Judge decides Iowa regents’ meetings with UI President Harreld do not violate law

A judge has sided with the state Board of Regents, dismissing the case regarding five regents’ private meetings held with UI President Bruce Harreld in July 2015.


FILE – UI President Bruce Harreld addresses the crowd during a meeting in the IMU on Thursday, Sept. 3, 2015 after being selected 21st president of the UI. (The Daily Iowan/file)

A 5th District judge issued a ruling Monday that two current and three former regents did not violate Iowa’s Open Meetings Law by meeting with Bruce Harreld prior to hiring him as University of Iowa president in 2015.

Plaintiff Gerhild Krapf, a former UI employee, alleged former Regent President Bruce Rastetter’s private meetings with Harreld during the presidential search process in 2015 were a violation of Iowa Open Meetings Law.

Defense attorneys filed a motion Oct. 27 to postpone the court case that raised questions over the legality of the regents’ meetings with Harreld after previously moving for summary judgment to drop the case ahead of a Nov. 6 nonjury trial date.

Fifth District Court Judge William Kelly did not immediately rule on the defense attorneys’ request to drop the case at an Oct. 6 hearing, but granted the defense attorneys’ request Monday.

“It may have looked problematic in the way Rastetter organized the recruitment of Bruce Harreld, but ultimately, the Board lacked the numbers needed for a meeting throughout the recruitment process, and no evidence exists that they deliberated or acted under the statute as Plaintiff alleges,” Kelly said in the ruling.

Rastetter acknowledged in depositions that the meetings were coordinated in such a way so as to circumvent open-meetings law. Harreld met with regents no more than two at a time with Mary Andringa, Larry McKibben, Milt Dakovich, and Katie Mulholland, because meeting in this manner would avoid constituting what Iowa Code 21.2(2) defines as a “meeting.” A meeting would require a majority of the nine-member governing board to be present at one time.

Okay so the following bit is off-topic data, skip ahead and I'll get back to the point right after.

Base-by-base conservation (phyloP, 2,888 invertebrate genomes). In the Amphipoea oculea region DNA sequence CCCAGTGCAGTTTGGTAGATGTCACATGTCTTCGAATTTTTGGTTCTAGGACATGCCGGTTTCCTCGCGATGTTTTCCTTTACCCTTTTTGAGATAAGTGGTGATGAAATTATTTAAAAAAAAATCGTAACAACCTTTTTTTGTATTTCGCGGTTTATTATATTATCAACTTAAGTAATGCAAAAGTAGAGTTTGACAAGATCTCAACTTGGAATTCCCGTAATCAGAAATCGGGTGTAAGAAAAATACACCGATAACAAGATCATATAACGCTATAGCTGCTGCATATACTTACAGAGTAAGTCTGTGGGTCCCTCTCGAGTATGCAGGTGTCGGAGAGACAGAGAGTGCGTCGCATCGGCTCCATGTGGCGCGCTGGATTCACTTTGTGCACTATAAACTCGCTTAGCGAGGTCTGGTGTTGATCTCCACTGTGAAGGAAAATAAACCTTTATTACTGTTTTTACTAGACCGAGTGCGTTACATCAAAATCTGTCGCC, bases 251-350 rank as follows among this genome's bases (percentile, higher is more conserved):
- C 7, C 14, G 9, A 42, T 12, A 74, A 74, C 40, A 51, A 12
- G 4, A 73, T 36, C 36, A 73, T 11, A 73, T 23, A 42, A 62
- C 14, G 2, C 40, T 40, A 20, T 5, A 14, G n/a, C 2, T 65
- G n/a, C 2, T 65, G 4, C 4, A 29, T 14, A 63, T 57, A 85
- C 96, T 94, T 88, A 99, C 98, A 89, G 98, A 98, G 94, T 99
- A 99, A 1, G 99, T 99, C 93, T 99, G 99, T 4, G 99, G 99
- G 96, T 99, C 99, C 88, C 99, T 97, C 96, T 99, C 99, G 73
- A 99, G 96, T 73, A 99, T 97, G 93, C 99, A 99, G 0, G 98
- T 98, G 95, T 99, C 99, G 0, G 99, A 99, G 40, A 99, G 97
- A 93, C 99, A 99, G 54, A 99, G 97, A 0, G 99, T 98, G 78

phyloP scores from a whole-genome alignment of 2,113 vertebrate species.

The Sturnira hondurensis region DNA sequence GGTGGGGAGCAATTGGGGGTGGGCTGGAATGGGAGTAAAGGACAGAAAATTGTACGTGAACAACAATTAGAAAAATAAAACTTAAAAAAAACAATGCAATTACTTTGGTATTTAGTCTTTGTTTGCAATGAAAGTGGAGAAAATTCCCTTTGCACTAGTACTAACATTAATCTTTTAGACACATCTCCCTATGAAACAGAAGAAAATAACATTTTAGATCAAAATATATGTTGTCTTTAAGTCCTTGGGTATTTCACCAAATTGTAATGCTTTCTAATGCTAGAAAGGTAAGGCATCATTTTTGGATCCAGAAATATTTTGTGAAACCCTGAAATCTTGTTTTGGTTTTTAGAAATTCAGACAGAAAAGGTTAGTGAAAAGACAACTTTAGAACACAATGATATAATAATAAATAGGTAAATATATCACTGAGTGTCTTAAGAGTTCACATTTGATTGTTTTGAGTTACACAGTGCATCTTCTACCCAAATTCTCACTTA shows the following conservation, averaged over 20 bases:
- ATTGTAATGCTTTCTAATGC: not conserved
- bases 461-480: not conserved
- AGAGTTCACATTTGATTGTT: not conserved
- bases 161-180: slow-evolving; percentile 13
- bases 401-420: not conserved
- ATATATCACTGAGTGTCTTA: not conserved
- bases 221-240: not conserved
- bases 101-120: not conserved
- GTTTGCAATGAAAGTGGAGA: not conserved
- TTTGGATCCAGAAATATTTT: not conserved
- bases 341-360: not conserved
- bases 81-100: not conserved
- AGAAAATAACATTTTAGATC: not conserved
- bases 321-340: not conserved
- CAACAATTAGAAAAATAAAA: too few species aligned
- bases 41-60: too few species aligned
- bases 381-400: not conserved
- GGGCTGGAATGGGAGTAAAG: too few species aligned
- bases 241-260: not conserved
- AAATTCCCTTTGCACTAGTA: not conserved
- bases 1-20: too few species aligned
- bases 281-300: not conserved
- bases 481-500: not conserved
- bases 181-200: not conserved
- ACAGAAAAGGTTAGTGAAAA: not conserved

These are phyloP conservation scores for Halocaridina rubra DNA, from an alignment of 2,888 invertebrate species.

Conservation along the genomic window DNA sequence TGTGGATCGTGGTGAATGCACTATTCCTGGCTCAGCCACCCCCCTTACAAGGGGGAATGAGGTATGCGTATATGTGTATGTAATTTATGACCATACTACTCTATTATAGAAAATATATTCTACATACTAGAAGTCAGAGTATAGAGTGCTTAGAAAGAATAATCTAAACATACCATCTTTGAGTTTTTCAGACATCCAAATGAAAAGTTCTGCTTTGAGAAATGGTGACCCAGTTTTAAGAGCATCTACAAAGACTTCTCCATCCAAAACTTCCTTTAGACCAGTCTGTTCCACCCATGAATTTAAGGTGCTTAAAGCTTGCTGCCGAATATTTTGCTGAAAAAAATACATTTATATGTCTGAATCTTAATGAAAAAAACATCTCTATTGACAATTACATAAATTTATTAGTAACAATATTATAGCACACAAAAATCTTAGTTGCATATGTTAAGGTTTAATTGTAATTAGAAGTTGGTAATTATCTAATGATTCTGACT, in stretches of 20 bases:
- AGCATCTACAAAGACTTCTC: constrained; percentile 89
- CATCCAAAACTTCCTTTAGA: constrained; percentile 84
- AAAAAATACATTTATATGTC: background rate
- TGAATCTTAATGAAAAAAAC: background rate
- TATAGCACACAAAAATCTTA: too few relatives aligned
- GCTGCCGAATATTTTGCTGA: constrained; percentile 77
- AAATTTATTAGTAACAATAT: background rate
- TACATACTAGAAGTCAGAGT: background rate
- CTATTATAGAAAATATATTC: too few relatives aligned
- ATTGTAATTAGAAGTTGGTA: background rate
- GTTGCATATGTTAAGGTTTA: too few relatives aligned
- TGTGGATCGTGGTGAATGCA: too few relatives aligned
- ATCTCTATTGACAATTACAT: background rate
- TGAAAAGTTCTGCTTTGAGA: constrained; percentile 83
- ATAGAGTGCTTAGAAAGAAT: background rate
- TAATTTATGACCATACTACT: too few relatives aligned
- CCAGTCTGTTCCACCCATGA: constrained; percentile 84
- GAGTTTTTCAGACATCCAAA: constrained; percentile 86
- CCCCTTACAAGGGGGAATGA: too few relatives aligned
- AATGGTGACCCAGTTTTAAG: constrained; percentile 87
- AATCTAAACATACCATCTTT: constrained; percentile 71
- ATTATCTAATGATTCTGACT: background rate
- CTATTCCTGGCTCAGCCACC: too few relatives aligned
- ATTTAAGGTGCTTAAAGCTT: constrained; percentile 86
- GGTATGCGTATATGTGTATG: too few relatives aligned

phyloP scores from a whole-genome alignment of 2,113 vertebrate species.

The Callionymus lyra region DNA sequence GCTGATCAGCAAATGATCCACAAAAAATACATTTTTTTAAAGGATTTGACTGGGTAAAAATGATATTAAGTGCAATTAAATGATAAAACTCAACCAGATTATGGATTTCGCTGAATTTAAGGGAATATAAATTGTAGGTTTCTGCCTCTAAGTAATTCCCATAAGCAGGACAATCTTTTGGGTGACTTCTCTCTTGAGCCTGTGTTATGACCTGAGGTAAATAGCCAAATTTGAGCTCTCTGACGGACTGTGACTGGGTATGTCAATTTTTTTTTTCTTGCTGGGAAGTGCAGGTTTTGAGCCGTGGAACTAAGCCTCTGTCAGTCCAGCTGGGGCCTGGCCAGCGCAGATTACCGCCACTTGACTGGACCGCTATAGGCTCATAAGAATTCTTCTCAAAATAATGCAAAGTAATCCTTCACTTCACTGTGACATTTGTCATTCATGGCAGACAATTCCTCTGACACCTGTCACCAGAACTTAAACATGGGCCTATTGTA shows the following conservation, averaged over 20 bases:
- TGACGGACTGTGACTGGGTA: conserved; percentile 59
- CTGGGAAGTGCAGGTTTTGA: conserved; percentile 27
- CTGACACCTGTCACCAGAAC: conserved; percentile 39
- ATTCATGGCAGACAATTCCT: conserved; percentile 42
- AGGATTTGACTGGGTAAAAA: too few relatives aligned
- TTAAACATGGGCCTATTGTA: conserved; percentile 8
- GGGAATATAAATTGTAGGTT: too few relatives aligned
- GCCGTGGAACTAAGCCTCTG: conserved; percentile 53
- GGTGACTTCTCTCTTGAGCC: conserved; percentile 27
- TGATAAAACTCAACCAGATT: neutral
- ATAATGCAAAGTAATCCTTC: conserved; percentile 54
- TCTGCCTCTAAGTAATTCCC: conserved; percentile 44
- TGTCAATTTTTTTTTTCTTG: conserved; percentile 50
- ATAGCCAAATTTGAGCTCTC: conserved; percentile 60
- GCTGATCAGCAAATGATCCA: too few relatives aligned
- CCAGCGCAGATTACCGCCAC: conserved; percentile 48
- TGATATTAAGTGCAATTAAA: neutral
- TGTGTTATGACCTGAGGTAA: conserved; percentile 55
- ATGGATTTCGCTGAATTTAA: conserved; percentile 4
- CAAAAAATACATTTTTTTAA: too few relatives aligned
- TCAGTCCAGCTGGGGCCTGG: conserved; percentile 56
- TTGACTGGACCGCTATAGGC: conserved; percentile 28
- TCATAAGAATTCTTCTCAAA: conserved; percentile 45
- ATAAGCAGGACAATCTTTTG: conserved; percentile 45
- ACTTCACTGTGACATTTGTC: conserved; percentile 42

Gary Dickey, Krapf’s attorney, argued that while the regents never met in a physical majority, they met in close temporal proximity. Dickey argued this constitutes “serial submajority gatherings” due to the back-to-back manner in which the meetings were held at Rastetter’s Summit Agricultural Group office in Ames on July 30, 2015.

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Kelly, however, said “the only way to get to a ‘meeting’ under the definition is that there was a sequential meeting,” according to the ruling. He ruled that Harreld did not act as an agent of the board; did not “meet” or engage in deliberation July 30, 2015; and that there is no third category of “meetings” in Iowa Code 21.2(2) as the plaintiff attempted to argue.

“Although this arrangement to provide information to and recruit Bruce Harreld may look like the Defendants were trying to avoid the purposes of the Iowa Open Meetings Act, undisputed facts were not proven to support the contention that these Defendants violated Iowa law,” Kelly found.

Krapf has filed a notice of appeal in response to Kelly’s decision, defense attorney Richard Sapp, who represents former regents Rastetter, Mulholland, and Andringa, told The Daily Iowan. He said the defense attorneys are ready to defend the appeal.

“My clients are very pleased and I am as well,” Sapp said. “I think the court correctly applied Iowa law in dismissing these allegations, because … [these events] don’t create any meeting of the majority of the Board of Regents, nor was there any deliberation or decision made on anything in any way.”

Dickey said in an email to the DI he is confident the ruling will be reversed.

“This question in this case is whether the Board of Regents can structure back-to-back-to back meetings in order to keep it hidden from the public,” he wrote. “That’s a question of first impression that the Iowa Supreme Court has to decide. The district court’s ruling clears the way for that to happen without the time and expense associated with a trial.”